What’s the right move in that war? Not sure. A lesson is emerging, but let’s look at another, related theater of the war first.
Take a summary of Catholic dogma like Ott’s marvelous Fundamentals of Catholic Dogma. What a useful little reference! On sheer volume, in comparison of topics, the dogmas about the nature of the Church predominate. A moment’s reflection should be enough to see why: ecumenical councils and formal pronouncements typically come in response to challenges to ancient belief or practice, to controversy, to heresy.
Our body of doctrine about the Church has been built up largely because of the antagonism of Protestantism, itself a multi-front struggle. And when you look at the standard textbook approach to teaching the Church you find a lot of Scriptural foundations (both Old and New Testament) and a lot of historical analysis and pains to show continuity of belief and practice through the ages. You find, in short, a robust apologetic against Protestants.
Well my students are not Protestant. Or they are, but not in the way that this approach can touch. They are modern, skeptical secularists. If they already believed in the divine authority of Scripture this approach would be fine. But what my students want is an entirely different foundation. The right way to understand John 6 is a waste of time to them; give them natural ecclesiology or give them death!
What’s the Lesson Here?
I’m torn between two take-aways from this flight of fancy.
On the one hand, keeping up with the world is a fool’s errand. The world is passing away, says everything from Ecclesiastes to St. Paul. Trying to think like a madman makes you one and the Church will never, ever make the world happy but for rare accidental moments of convergence.
That is, as my students say, the dark lesson. I think it’s important not to toss it aside since we can look back at every effort at rapprochement with the world and see that it didn’t work. Did Vatican II really get Church and World talking on the same page again? Yeah, it went greeeat three years later with Humanae Vitae. Besides, there’s a principled reason to think that the world will always reject the Church: Jesus warned us it would happen, and the world killed him.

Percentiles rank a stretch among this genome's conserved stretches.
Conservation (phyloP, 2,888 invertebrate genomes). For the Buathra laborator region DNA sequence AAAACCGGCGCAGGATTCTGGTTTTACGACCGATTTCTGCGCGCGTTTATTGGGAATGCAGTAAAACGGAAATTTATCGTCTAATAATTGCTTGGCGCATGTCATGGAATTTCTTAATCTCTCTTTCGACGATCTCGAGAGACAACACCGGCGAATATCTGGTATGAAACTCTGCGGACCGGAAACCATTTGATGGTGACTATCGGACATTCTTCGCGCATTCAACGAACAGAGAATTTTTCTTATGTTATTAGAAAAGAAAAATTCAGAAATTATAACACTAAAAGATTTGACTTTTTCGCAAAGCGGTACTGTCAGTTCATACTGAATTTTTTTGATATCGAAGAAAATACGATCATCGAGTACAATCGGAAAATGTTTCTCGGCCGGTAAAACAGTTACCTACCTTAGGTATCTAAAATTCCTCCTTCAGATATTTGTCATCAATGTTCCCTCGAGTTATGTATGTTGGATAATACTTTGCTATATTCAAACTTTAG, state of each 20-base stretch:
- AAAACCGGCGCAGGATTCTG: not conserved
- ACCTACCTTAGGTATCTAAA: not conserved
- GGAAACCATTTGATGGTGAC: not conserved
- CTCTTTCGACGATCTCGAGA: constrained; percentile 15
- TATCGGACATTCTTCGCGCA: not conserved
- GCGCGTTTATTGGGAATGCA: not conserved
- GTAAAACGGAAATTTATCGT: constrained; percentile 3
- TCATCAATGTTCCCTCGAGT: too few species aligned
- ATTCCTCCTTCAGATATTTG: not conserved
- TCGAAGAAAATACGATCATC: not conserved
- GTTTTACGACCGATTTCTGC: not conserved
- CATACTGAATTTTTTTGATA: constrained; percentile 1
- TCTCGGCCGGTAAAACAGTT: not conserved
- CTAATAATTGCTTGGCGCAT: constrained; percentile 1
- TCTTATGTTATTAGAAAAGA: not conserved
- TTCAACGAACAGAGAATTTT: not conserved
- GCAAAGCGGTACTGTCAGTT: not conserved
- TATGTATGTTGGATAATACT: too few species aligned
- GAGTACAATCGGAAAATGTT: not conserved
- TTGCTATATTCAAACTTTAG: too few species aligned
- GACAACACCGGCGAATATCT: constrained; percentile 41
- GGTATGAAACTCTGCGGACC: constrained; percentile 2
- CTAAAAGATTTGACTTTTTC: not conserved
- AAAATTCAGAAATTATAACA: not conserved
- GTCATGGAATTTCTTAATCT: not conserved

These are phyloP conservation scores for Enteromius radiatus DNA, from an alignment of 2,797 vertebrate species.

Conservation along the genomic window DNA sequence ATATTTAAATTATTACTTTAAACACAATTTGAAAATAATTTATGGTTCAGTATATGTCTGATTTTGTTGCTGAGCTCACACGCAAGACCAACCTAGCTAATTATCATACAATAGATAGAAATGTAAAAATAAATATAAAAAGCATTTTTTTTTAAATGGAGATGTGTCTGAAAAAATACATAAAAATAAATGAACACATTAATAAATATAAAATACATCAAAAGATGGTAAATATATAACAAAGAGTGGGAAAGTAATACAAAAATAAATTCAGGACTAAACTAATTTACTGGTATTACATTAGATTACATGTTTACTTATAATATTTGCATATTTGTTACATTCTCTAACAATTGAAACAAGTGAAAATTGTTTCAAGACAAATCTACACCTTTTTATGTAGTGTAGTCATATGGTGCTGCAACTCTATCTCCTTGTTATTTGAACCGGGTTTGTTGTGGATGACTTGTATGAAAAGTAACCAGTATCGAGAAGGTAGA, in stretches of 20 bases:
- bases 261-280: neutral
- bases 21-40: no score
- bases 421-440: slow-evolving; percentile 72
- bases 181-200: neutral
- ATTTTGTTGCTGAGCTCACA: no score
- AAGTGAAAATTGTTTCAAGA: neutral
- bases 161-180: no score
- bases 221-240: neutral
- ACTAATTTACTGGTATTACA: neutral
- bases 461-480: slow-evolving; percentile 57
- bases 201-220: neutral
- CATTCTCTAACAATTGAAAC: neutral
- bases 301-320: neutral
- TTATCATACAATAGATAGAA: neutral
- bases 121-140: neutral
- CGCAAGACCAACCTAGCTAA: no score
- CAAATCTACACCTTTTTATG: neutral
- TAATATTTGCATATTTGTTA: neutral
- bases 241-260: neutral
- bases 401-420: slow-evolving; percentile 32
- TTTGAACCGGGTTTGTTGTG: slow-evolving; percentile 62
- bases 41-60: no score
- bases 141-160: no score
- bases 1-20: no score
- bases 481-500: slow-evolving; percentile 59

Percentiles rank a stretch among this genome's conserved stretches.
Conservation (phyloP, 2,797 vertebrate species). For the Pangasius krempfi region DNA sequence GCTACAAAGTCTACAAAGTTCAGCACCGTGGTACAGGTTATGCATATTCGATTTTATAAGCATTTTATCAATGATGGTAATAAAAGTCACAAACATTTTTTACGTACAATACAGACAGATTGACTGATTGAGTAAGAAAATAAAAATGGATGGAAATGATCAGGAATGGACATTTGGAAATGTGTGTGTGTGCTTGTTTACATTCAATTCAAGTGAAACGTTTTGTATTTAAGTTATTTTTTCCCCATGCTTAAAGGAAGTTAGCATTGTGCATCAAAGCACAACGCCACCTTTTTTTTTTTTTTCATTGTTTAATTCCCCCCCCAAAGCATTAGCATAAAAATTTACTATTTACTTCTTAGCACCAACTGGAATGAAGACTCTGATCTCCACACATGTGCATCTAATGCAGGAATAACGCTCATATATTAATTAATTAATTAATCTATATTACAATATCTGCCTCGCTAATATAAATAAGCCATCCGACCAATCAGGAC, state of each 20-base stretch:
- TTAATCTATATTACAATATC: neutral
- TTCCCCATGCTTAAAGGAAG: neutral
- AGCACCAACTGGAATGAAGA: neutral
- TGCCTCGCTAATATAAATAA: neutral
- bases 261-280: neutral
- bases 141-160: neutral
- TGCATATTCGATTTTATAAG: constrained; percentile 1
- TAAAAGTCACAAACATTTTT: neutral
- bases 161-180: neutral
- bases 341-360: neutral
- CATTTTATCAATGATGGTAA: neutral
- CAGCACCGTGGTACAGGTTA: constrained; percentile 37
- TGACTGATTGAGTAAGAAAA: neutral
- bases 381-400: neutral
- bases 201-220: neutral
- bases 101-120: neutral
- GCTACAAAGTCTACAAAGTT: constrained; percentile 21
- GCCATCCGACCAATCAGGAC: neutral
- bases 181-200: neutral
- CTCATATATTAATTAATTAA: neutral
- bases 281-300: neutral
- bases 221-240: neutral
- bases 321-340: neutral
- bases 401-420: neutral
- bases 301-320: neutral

Still, that’s just one lesson. Valid, sure, and probably timely. But I have to teach kids and plan a curriculum. When I try to figure out how to get them to hear the Gospel, I remember this other lesson: the Church is the greatest anthropologist the world has ever known.
As we reach back through our history we find a cohort of saints who understand what it means to be human at the most profound level. They combine a powerful insight into the universal human condition with a fully-embraced understanding of their audience, the culture of their time.
That’s what we have to be when we teach the Gospel: timeless and fully invested in the present, traditional and highly adaptive, fixed on the far-distant eternity but noticing every detail of the present. And know how to sift the important from the junk. And be funny. And serious. And compelling. But not too pushy. But not soft-pedalling cowards.
And yes, the world will still hate the Gospel and the Church will be under siege until the very end. But we don’t shrug and watch the world burn. We start convincing people to get out of the burning building. And that means answering the questions they are asking, not the ones they asked long ago.
Where’s one to find such a secular-suitable ecclesiology?